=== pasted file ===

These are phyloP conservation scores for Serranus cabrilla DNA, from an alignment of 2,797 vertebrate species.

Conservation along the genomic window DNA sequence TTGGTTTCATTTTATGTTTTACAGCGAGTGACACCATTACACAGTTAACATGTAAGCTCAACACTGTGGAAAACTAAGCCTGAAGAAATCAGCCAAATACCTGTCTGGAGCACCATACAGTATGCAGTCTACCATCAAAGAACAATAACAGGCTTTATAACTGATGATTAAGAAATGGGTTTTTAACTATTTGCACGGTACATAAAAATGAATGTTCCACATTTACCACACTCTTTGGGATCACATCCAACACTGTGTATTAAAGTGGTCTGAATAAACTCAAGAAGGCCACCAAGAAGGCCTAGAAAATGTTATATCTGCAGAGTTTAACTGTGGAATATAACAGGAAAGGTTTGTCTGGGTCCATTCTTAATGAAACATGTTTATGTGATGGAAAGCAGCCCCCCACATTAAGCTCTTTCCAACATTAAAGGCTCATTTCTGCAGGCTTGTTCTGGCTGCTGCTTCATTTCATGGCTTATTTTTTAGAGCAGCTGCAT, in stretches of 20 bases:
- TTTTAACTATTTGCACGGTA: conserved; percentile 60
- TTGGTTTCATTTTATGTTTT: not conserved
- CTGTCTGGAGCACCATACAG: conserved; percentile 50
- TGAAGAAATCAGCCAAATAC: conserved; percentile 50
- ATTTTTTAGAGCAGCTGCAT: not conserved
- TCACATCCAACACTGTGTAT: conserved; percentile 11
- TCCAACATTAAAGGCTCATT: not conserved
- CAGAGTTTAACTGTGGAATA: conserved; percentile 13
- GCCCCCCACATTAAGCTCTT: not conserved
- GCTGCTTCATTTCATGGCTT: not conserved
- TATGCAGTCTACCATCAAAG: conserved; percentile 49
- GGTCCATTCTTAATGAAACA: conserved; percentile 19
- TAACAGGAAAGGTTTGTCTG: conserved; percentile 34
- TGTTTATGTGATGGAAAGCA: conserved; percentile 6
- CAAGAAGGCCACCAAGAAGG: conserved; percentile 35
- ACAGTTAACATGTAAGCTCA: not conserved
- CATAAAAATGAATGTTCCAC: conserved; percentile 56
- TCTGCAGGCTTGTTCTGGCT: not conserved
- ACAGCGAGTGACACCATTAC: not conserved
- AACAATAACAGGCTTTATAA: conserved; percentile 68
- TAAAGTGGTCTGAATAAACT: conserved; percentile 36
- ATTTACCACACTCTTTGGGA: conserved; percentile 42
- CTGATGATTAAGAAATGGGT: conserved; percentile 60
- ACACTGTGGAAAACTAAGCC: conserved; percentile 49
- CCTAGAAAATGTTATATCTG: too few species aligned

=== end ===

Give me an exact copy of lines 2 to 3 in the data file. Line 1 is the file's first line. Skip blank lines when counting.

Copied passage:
Conservation along the genomic window DNA sequence TTGGTTTCATTTTATGTTTTACAGCGAGTGACACCATTACACAGTTAACATGTAAGCTCAACACTGTGGAAAACTAAGCCTGAAGAAATCAGCCAAATACCTGTCTGGAGCACCATACAGTATGCAGTCTACCATCAAAGAACAATAACAGGCTTTATAACTGATGATTAAGAAATGGGTTTTTAACTATTTGCACGGTACATAAAAATGAATGTTCCACATTTACCACACTCTTTGGGATCACATCCAACACTGTGTATTAAAGTGGTCTGAATAAACTCAAGAAGGCCACCAAGAAGGCCTAGAAAATGTTATATCTGCAGAGTTTAACTGTGGAATATAACAGGAAAGGTTTGTCTGGGTCCATTCTTAATGAAACATGTTTATGTGATGGAAAGCAGCCCCCCACATTAAGCTCTTTCCAACATTAAAGGCTCATTTCTGCAGGCTTGTTCTGGCTGCTGCTTCATTTCATGGCTTATTTTTTAGAGCAGCTGCAT, in stretches of 20 bases:
- TTTTAACTATTTGCACGGTA: conserved; percentile 60